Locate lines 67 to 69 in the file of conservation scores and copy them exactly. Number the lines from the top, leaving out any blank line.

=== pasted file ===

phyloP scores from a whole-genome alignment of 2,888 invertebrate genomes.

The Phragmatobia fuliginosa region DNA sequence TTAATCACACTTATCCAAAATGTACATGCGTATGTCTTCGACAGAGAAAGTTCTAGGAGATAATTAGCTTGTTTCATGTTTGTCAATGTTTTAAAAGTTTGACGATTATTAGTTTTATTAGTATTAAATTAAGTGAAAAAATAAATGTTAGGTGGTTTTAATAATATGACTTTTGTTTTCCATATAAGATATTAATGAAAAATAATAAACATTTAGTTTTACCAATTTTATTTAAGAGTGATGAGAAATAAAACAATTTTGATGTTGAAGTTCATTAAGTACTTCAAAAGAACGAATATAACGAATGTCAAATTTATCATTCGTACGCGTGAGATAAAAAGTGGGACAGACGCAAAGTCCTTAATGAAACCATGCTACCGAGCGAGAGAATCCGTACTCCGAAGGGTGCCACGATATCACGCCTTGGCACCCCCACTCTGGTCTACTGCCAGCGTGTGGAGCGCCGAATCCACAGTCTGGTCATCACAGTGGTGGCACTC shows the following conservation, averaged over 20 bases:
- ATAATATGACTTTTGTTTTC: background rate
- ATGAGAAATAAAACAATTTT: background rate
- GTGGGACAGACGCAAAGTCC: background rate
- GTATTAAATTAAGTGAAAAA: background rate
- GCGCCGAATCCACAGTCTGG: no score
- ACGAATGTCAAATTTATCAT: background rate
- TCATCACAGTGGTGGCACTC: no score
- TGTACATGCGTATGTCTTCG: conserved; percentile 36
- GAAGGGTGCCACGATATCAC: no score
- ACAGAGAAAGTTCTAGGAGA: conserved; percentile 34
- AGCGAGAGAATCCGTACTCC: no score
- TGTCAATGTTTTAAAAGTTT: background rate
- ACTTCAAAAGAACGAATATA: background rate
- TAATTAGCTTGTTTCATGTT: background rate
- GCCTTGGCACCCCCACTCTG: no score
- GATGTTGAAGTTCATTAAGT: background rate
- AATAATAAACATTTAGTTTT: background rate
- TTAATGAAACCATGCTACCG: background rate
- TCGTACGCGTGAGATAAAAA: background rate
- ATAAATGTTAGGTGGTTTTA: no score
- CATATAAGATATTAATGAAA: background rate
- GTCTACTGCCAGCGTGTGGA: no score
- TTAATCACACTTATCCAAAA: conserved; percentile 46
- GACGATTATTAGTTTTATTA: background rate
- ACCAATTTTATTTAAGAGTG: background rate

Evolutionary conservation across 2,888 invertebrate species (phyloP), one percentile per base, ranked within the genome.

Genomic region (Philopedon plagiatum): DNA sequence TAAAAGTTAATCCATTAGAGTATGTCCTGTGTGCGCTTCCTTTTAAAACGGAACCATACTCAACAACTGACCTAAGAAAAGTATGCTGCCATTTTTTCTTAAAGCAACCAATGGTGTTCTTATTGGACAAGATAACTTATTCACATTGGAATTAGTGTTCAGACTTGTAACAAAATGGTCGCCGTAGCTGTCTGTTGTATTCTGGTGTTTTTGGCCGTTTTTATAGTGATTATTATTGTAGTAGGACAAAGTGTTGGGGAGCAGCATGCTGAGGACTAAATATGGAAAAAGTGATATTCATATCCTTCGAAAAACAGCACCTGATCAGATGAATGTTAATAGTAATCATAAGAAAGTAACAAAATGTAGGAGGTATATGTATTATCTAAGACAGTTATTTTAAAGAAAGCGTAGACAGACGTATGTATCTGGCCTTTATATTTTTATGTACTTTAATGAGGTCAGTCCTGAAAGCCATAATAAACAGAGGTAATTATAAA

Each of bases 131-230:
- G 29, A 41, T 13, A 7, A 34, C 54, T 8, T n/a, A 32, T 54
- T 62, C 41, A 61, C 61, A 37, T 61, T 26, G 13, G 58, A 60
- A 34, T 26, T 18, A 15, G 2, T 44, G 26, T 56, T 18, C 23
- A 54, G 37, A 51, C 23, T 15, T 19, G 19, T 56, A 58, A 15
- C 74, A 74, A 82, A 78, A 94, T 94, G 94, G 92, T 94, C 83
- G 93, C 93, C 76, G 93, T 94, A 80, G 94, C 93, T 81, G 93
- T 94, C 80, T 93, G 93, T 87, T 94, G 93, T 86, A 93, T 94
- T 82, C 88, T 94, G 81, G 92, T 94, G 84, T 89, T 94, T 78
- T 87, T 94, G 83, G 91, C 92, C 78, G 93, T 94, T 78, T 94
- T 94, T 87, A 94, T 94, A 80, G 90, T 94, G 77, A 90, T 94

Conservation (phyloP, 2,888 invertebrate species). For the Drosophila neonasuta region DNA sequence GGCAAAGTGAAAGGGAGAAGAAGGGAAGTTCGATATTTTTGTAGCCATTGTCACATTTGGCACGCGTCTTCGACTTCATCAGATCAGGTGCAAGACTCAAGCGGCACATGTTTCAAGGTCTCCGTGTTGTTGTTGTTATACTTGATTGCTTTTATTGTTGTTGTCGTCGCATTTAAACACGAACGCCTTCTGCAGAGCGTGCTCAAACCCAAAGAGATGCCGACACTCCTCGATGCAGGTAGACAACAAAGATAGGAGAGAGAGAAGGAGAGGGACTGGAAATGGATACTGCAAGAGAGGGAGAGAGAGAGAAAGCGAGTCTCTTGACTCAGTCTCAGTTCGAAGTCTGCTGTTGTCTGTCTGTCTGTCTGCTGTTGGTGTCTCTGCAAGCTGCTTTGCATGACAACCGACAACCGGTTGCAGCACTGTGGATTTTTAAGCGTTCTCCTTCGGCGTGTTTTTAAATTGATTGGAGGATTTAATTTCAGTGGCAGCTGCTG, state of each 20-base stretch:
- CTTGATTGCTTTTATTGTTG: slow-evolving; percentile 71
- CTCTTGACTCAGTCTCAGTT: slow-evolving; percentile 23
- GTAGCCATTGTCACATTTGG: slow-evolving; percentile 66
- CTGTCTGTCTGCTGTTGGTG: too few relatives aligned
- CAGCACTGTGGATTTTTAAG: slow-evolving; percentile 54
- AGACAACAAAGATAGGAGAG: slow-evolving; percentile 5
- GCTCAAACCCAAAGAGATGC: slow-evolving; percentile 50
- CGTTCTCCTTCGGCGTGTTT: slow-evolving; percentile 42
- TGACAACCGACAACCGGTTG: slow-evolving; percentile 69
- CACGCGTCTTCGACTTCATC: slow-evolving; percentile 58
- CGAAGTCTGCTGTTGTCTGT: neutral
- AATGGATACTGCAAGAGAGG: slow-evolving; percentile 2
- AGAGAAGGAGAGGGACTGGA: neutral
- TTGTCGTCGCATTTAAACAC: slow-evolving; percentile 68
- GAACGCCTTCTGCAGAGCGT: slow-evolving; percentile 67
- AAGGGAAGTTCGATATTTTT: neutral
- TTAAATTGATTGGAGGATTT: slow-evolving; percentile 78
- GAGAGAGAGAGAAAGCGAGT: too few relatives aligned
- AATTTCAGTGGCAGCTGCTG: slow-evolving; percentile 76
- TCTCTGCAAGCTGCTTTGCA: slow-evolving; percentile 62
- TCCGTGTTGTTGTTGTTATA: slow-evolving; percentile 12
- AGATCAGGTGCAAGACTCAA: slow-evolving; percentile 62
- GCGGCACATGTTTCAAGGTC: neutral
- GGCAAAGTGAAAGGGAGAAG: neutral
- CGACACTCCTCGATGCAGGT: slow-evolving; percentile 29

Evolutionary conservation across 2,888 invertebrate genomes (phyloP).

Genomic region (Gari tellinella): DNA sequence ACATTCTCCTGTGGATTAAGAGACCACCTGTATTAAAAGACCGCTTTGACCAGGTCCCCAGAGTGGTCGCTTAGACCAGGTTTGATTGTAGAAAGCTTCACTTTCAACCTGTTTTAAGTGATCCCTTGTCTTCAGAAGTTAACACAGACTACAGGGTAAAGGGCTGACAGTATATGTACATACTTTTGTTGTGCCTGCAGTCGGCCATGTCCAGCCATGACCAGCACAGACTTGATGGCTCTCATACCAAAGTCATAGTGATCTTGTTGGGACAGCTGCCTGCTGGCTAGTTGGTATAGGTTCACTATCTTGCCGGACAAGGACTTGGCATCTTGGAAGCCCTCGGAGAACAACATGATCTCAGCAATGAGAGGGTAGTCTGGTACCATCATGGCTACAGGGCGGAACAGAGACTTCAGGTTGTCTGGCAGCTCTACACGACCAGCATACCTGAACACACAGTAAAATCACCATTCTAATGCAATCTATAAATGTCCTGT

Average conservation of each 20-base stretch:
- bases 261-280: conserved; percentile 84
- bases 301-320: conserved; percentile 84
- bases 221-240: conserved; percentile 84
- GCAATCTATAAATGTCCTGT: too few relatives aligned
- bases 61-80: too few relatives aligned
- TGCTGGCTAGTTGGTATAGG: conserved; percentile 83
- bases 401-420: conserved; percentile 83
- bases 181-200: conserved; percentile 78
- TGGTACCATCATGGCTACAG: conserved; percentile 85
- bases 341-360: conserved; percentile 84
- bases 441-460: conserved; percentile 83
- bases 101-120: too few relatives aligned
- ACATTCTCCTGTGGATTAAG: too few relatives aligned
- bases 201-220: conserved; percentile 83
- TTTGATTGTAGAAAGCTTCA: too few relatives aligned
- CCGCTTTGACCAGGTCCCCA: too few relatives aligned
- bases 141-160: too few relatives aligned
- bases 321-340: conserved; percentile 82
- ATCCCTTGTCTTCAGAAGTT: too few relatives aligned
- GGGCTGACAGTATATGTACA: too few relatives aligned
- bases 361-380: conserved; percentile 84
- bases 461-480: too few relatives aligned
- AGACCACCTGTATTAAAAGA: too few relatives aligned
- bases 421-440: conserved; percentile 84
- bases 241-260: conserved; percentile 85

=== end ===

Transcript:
Evolutionary conservation across 2,888 invertebrate genomes (phyloP).

Genomic region (Gari tellinella): DNA sequence ACATTCTCCTGTGGATTAAGAGACCACCTGTATTAAAAGACCGCTTTGACCAGGTCCCCAGAGTGGTCGCTTAGACCAGGTTTGATTGTAGAAAGCTTCACTTTCAACCTGTTTTAAGTGATCCCTTGTCTTCAGAAGTTAACACAGACTACAGGGTAAAGGGCTGACAGTATATGTACATACTTTTGTTGTGCCTGCAGTCGGCCATGTCCAGCCATGACCAGCACAGACTTGATGGCTCTCATACCAAAGTCATAGTGATCTTGTTGGGACAGCTGCCTGCTGGCTAGTTGGTATAGGTTCACTATCTTGCCGGACAAGGACTTGGCATCTTGGAAGCCCTCGGAGAACAACATGATCTCAGCAATGAGAGGGTAGTCTGGTACCATCATGGCTACAGGGCGGAACAGAGACTTCAGGTTGTCTGGCAGCTCTACACGACCAGCATACCTGAACACACAGTAAAATCACCATTCTAATGCAATCTATAAATGTCCTGT

Average conservation of each 20-base stretch: